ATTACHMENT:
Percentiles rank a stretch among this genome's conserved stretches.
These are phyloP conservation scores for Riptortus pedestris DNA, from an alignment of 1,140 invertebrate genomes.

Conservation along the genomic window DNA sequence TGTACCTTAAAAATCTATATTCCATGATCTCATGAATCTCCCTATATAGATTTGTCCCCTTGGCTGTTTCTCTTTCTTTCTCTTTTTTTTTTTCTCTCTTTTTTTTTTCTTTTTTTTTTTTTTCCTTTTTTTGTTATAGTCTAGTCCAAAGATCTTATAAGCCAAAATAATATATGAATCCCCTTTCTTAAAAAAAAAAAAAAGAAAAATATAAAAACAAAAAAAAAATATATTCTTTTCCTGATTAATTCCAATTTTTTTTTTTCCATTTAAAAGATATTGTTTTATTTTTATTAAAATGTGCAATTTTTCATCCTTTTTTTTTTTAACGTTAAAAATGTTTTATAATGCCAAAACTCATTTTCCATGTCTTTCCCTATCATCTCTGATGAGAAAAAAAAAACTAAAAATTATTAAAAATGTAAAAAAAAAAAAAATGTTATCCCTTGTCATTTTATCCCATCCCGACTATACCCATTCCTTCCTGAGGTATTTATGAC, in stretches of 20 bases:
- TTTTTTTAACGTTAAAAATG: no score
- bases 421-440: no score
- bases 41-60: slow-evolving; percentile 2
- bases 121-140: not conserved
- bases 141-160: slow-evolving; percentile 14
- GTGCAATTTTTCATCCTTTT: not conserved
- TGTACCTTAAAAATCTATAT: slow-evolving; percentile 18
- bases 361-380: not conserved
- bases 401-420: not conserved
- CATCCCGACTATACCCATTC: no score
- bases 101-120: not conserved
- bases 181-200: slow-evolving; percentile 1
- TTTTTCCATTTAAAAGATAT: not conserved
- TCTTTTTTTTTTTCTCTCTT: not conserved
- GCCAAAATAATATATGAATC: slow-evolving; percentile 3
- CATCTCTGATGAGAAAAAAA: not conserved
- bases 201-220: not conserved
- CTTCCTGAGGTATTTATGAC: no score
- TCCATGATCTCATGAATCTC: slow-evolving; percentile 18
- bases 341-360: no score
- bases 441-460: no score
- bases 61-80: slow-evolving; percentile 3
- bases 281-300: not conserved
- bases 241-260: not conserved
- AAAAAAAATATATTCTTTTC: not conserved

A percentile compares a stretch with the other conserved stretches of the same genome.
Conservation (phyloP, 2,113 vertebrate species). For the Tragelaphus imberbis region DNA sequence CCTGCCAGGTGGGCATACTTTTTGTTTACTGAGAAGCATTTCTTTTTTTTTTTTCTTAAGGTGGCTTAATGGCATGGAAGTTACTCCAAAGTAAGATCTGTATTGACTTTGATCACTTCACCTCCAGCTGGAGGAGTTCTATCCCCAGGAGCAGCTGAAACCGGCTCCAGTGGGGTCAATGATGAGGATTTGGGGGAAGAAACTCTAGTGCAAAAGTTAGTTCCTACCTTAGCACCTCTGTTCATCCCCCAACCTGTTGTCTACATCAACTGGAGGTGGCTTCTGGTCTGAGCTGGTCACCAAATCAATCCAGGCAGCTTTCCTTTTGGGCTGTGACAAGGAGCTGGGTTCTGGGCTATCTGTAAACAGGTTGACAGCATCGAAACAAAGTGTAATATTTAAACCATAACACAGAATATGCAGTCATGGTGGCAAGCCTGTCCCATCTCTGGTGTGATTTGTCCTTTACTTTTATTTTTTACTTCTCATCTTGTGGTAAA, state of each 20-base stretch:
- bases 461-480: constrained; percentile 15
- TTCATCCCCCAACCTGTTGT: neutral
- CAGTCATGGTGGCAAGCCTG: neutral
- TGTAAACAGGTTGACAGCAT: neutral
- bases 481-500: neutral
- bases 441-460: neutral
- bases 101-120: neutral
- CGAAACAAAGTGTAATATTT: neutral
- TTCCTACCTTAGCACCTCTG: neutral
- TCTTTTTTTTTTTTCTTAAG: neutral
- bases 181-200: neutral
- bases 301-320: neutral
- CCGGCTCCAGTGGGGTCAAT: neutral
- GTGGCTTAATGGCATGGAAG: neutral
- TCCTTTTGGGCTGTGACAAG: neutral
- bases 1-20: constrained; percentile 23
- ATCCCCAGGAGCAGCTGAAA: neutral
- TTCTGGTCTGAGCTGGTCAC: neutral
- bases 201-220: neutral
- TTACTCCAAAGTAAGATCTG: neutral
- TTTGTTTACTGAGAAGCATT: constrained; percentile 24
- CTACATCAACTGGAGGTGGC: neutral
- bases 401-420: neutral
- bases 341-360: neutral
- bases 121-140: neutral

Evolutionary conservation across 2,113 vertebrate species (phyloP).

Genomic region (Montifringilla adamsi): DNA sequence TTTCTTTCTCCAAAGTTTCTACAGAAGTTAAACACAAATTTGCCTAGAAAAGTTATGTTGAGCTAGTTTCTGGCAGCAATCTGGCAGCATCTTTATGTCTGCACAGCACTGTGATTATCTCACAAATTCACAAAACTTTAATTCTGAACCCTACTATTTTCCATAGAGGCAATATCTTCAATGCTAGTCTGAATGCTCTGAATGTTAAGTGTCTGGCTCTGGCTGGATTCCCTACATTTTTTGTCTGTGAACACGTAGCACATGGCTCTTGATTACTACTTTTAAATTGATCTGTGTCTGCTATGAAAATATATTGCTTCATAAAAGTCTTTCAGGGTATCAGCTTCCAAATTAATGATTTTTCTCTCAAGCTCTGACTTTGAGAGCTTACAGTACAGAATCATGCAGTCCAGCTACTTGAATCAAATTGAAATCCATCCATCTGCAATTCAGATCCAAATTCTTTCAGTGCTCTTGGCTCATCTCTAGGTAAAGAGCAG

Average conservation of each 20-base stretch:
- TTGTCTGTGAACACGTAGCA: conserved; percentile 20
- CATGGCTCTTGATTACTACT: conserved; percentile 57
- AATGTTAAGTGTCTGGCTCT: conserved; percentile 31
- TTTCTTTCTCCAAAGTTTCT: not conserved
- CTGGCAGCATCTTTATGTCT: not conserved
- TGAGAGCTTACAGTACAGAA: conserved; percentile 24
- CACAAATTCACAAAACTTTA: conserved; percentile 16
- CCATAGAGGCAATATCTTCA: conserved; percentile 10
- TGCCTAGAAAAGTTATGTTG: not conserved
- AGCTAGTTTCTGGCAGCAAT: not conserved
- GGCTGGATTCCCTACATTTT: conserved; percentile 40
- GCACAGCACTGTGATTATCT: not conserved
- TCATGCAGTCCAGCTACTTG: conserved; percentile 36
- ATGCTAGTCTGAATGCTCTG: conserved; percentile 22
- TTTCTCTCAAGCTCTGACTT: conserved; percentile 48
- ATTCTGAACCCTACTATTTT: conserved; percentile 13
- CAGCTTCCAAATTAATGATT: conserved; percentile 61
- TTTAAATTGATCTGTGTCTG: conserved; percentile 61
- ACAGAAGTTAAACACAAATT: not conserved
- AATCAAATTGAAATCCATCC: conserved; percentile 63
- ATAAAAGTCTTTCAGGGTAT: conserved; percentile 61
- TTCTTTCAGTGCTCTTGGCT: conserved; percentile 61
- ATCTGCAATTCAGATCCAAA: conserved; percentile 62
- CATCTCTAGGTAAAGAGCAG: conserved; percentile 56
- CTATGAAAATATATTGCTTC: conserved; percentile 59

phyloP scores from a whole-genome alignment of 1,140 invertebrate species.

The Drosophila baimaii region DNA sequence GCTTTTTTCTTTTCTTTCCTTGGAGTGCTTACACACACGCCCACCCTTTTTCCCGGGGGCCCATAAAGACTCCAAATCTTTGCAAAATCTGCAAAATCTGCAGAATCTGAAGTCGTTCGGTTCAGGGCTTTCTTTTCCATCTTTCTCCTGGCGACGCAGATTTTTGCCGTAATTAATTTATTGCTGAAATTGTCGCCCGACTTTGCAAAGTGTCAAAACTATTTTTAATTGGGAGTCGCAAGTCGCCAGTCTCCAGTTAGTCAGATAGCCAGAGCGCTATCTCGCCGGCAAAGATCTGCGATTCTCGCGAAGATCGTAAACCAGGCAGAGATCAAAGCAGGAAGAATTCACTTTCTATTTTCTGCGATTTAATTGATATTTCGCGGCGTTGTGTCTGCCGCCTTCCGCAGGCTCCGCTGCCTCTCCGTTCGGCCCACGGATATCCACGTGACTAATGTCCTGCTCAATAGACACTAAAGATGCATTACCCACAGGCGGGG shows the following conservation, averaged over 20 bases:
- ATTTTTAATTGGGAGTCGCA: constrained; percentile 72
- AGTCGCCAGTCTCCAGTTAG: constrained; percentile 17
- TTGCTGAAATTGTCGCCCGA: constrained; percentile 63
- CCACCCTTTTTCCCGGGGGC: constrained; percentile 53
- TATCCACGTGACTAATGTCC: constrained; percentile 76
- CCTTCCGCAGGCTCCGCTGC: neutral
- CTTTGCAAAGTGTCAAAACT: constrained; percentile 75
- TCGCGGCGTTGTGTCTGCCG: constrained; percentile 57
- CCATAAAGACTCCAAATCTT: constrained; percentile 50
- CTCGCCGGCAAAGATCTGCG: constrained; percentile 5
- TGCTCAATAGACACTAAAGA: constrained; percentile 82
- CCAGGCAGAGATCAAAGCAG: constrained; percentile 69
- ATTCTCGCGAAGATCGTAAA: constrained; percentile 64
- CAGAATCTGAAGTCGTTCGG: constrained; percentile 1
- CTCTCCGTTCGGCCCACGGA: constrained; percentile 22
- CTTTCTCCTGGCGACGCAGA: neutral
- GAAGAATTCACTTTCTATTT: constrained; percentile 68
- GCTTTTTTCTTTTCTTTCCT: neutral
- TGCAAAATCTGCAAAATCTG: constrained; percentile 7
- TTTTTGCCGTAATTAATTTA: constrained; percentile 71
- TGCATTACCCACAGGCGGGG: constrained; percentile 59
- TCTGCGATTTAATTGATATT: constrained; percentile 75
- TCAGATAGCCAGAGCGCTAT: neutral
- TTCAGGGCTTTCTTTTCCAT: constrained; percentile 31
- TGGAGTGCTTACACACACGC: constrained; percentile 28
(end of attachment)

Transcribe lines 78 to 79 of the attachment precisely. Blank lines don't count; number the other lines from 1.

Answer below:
- AATCAAATTGAAATCCATCC: conserved; percentile 63
- ATAAAAGTCTTTCAGGGTAT: conserved; percentile 61